Vos sues to block Jan. 6 committee subpoena

The Jan. 6 committee wants to ask Vos about a conversation he had with former President Donald Trump in July 2022 about overturning the 2020 election results following a Wisconsin Supreme Court decision banning the use of absentee ballot drop boxes.

Associated Press

September 26, 2022

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A close-up photo shows Robin Vos speaking with out-of-focus people in the foreground and flags in the background.

Wisconsin Assembly Speaker Robin Vos talks to the media after Gov. Tony Evers' State of the State speech at the state Capitol on Feb. 15, 2022, in Madison, Wis. On Sept. 22, 2022, Vos filed a lawsuit to block a subpoena ordering him to testify before the House committee investigation the riots on the U.S. Capitol on Jan. 6, 2021 to discuss a conversation he had with Donald Trump about overturning the 2020 election. (Credit: AP Photo / Andy Manis, File)

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By Harm Verhuizen, AP / Report for America


MADISON, Wis. (AP) — Wisconsin’s Republican Assembly leader is suing to block a subpoena that orders him to testify before the House committee investigating the Jan. 6 insurrection about a conversation he had with Donald Trump about overturning the 2020 election.

Assembly Speaker Robin Vos filed the lawsuit on Sept. 25 in federal court in Wisconsin arguing that the subpoena falls outside the scope of the committee’s investigation into the Capitol attack on Jan. 6, 2021 and infringes on his legislative immunity from civil process.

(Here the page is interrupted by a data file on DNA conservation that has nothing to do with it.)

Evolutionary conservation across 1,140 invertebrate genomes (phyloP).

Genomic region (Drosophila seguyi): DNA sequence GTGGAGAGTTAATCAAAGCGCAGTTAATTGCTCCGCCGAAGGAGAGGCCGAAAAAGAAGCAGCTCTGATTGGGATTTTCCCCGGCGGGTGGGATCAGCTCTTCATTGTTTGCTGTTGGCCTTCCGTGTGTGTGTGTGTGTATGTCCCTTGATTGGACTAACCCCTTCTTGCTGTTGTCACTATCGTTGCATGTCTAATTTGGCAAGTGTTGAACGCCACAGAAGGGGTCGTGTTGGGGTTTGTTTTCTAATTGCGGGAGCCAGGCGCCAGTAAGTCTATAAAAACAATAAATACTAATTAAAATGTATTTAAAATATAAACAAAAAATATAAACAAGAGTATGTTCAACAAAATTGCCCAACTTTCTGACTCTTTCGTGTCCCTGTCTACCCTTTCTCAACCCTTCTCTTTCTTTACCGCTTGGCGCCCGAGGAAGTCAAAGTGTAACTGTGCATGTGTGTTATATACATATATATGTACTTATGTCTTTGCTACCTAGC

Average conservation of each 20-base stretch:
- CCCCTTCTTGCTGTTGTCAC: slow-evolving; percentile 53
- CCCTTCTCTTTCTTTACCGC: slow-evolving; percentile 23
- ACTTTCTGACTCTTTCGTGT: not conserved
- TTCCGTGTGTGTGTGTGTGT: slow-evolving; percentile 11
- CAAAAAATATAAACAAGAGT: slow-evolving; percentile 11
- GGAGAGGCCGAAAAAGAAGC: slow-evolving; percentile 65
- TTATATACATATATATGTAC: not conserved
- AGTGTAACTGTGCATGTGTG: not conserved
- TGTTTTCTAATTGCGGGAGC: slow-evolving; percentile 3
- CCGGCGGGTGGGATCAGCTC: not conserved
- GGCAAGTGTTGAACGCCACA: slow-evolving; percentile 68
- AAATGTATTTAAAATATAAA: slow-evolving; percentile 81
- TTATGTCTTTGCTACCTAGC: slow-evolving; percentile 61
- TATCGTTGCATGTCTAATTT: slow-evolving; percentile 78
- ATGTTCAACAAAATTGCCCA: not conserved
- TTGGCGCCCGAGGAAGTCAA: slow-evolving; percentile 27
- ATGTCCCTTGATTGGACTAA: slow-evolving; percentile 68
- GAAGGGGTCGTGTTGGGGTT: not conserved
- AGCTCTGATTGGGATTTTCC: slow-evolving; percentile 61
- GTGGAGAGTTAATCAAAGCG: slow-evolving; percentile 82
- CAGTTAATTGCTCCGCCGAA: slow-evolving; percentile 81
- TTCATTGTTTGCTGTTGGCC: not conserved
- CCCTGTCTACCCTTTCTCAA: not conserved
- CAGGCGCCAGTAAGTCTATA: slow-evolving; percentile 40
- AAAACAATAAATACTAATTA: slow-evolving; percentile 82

Vos, who had a falling out with Trump in the summer of 2022, also alleged that the short notice of the subpoena placed an undue burden on him. Rep. Bennie Thompson, committee chair, issued the subpoena Sept. 23 ordering Vos to appear on the morning of Sept. 26 either in person or via videoconference.

He did not testify. The deposition was postponed.

In his lawsuit, Vos said the only explanation for the “extreme deadline” was to conduct the interview before the committee’s televised hearing on Sept. 28 “so that clips can be edited out to be used in a multimedia show.”

Others who have been subpoenaed by the committee have also sued to avoid giving testimony.

Vos, in a Sept. 26 statement, said he was surprised to be subpoenaed because he has no information about the events surrounding the Jan. 6 attacks.

“Given how close we are to the midterms, this subpoena seems to be more about partisan politics than actual fact-finding,” he said.

A letter from Thompson that accompanied the subpoena said lawmakers want to talk with Vos about a July call with Trump in which the former president asked Vos about steps he was taking to overturn the results of the 2020 election.

The call was in response to a Wisconsin Supreme Court ruling that absentee ballot drop boxes, which were used in the 2020 election and others before it, would be illegal going forward.

After Vos took no action to overturn the election, Trump endorsed his primary challenger.

Vos narrowly won his primary, and three days later fired Michael Gableman, the former Wisconsin Supreme Court justice he had hired, under pressure from Trump, to investigate the 2020 election. Vos called Gableman, who also endorsed his primary opponent, an “embarrassment.”

Gableman’s inquiry turned up no evidence of widespread fraud, but the investigator joined Trump in calling for lawmakers to consider decertifying the 2020 election.

The new lawsuit was assigned to U.S. District Judge Pamela Pepper, who was appointed by Democratic President Barack Obama.

Venhuizen is a corps member for the Associated Press/Report for America Statehouse News Initiative. Report for America is a nonprofit national service program that places journalists in local newsrooms to report on undercovered issues. Follow Verhuizen on Twitter.

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